Unfortunately in homogenising the Jewish community and restricting discussion to this contemporary definitions, the report fails to acknowledge the reasons that lead to some members of the Jewish community not reporting antisemitism. This is made worse by the limited engagement that the Home Affairs Committee had with some Jewish faith groups. Indeed, the committee failed to consult members of the Charedi Jewish community who are the most visible Jews in the UK, and therefore the most vulnerable to anti-Jewish prejudice and attacks - particularly outside of Twitter.
Writing for the Times of Israel, Shulem Stern noted that some members of his community do not support Israel and avoid reporting antisemitism as "they feel anti-Semitism justifies the foundation of the State of Israel and that their report will help the Zionist cause and endorse its policies which they may not agree with." Stern notes that these people are not 'anti-zionists' but rather object to the way they perceive that Zionism (as they understand it) is used to justify expansionist policies in Israel, displace indigenous people, and racist propaganda from the Israel Ministry of Foreign Affairs.
The enquiry's credibility is further undermined in its reproduction of falsehoods and distortions that have recently been adopted for political gain. It is deeply concerning to see the Home Affairs committee engaging in the same smearing of Shami Chakrabarti that I spoke out against earlier this year. Chakrabarti has repeatedly topped lists of the most successful and influential Asian women in the UK, but little hesitation is given to smearing this woman’s reputation to score political points. Only recently, some of those making this line of attack were raising concerns about attacks on women in politics, particularly BAME women, and the potential impact on future generations. The only white-wash I can see is the one propagated by those attempting to discredit this longstanding BAME campaigner for human rights to further their own self-interest.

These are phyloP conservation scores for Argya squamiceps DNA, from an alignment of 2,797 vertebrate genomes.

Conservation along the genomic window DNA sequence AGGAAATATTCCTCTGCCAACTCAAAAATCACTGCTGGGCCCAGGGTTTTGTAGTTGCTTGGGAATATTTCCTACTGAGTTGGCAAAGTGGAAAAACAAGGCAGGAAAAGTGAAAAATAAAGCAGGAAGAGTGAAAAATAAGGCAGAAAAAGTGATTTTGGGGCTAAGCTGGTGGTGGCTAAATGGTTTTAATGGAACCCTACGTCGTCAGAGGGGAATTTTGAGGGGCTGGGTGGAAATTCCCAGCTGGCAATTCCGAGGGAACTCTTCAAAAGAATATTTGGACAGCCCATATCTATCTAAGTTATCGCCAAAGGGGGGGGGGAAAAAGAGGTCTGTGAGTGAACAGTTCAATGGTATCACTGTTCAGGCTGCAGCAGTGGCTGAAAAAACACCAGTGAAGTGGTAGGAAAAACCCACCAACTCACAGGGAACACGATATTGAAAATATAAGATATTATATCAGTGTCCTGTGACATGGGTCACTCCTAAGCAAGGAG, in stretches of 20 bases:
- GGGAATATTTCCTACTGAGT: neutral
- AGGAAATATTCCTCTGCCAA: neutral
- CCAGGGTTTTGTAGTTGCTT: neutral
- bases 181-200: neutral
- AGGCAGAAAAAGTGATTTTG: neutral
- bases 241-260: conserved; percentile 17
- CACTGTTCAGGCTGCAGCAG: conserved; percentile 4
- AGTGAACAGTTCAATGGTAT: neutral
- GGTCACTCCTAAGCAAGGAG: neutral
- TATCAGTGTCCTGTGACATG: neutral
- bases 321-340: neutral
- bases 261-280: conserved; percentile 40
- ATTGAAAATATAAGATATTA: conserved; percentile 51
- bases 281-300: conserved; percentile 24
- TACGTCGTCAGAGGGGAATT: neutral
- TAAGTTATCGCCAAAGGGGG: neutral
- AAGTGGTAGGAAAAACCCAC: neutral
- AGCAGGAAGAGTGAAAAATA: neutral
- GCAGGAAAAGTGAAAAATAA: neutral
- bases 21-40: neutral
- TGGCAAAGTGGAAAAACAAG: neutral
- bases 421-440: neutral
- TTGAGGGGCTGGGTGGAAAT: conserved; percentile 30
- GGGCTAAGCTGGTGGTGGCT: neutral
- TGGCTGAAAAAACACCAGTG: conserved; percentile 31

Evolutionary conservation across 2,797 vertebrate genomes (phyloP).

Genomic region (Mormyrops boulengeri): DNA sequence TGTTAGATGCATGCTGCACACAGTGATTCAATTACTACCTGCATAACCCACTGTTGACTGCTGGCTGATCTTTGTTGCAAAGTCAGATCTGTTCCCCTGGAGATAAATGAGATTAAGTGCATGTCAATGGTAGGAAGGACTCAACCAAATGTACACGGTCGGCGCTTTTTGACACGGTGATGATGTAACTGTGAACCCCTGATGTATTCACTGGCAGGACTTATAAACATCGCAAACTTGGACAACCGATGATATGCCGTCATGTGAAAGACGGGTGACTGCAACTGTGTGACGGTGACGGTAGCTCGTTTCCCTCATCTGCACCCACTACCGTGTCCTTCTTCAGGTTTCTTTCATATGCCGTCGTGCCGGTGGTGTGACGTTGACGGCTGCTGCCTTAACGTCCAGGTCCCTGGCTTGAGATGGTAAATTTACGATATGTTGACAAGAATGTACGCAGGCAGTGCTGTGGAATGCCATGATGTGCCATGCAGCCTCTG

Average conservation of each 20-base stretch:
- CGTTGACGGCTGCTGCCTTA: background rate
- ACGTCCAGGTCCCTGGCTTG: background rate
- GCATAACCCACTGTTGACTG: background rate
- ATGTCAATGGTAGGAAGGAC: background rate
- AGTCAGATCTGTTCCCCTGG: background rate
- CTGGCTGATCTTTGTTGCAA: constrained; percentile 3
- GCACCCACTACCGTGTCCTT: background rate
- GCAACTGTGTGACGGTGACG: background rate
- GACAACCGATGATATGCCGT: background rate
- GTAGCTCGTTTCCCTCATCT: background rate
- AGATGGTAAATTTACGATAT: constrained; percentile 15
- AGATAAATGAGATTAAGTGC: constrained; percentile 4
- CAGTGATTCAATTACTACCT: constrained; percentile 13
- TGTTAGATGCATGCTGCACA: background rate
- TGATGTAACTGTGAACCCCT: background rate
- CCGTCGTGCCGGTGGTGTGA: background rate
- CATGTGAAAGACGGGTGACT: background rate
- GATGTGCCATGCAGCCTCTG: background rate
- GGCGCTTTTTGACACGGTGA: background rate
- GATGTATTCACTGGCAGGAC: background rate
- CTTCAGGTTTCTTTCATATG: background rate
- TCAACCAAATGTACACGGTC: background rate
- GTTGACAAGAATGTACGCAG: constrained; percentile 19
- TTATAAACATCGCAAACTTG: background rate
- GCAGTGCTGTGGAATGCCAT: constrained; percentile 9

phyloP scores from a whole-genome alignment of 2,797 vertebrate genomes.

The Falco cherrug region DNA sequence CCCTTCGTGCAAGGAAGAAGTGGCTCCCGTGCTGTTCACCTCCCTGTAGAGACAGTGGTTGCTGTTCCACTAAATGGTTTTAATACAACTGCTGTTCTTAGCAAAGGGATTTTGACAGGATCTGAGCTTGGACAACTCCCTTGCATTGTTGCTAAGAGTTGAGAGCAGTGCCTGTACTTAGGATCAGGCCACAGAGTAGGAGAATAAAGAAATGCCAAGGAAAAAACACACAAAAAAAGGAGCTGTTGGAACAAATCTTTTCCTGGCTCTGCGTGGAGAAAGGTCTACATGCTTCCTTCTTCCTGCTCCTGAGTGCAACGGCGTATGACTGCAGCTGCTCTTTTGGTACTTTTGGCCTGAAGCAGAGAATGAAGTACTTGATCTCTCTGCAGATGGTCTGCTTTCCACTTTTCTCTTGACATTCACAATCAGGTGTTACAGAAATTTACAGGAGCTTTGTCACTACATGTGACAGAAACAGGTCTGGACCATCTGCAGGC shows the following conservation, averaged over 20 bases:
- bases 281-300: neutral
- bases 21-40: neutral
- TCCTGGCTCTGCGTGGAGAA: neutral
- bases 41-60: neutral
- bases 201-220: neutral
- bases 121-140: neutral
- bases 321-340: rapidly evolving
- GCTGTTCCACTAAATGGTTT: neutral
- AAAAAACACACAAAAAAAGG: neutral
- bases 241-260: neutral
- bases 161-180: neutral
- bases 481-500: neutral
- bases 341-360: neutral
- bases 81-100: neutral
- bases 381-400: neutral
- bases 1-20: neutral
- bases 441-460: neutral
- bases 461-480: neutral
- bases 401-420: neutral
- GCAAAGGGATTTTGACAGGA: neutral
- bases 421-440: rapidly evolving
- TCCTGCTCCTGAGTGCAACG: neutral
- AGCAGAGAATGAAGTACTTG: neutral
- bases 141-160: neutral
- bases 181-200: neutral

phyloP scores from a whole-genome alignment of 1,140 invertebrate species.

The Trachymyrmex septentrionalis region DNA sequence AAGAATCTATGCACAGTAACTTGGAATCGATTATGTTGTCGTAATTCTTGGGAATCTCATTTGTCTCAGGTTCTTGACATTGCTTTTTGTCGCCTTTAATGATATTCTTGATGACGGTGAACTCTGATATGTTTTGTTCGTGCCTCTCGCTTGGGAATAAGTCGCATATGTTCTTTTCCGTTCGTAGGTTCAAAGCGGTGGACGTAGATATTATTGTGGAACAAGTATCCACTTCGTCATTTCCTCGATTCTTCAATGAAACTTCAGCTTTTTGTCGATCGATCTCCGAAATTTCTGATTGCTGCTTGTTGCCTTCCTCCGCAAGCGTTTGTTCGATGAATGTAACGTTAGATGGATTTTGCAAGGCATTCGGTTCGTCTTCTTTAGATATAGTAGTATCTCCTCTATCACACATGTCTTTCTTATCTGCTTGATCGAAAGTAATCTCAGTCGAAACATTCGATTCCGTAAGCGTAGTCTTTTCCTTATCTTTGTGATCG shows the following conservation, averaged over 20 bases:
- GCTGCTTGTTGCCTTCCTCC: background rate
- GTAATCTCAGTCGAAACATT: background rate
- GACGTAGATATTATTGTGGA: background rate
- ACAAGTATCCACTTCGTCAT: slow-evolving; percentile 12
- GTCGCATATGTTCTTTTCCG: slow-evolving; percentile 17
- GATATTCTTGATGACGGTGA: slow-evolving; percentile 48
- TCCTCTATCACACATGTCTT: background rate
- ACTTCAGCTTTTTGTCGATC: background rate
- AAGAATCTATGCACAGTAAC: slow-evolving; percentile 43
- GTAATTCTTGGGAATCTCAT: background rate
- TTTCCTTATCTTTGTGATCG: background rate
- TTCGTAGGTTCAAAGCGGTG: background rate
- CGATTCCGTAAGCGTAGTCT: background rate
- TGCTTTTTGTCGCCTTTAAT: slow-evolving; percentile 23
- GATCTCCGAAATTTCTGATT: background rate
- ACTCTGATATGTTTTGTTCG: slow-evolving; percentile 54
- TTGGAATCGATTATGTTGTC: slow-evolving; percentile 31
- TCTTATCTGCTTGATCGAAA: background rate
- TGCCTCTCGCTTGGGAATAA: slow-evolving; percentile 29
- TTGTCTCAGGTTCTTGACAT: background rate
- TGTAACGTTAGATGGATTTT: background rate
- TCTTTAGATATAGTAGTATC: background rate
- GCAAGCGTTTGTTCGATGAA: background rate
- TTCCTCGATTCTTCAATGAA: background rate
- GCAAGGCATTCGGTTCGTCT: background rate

Those within the left of the Labour Party are attempted to be linked to unrepresentative elements that clearly, would be universally condemned as having no place within our movement. A statement is included that suggested placards saying 'Hilter was right’ were held at Unite Against Fascism rallies and Jeremy Corbyn's support for this organisation is noted. Indeed, despite linking Jeremy to these supposedly 'hard-left' organisations, the report fails to note the wide range of individuals who were founding members of UAF alone, including Luciana Berger, David Cameron, Keith Vaz and Peter Hain.
It is also disappointing to see the report misquote the comment from Marc Wadsworth that led to Ruth Smeeth walking out of the Chakrabarti launch. Regardless of how one feels about what was said, it is important that the events are recorded accurately. Wadsworth actually said: "I saw that the Telegraph handed a copy of a press release to Ruth Smeeth MP so you can see who is working hand in hand. If you look around this room, how many African Caribbean and Asian people are there? We need to get our house in order.” Smeeth clearly saw the attack as related to her Jewish background, but Wadsworth has stated that the intention of the attack was in response to seeing a journalist give Smeeth a 'press release' attacking some Labour MPs.
The Chakrabarti report was widely welcomed on publication, prior to some developing an appetite to use it as an opportunity to attack the current leadership. John Mann's comments in response to the report are worth re-reading as he welcomed the greater transparency and the application of Macpherson as the starting point for defining a racist incident. It is welcoming to see the Home Affairs committee repeating these findings, but a great deal of misunderstanding would have been avoided had they actually done some research and properly read the Chakrabarti Report.
Greg Dash is deputy editor of Anticipations, the Young Fabians magazine. The forthcoming issue of Anticipations discusses some of the issues in this piece, exploring the relationship between national identity and the Labour movement. He tweets at @greglabour.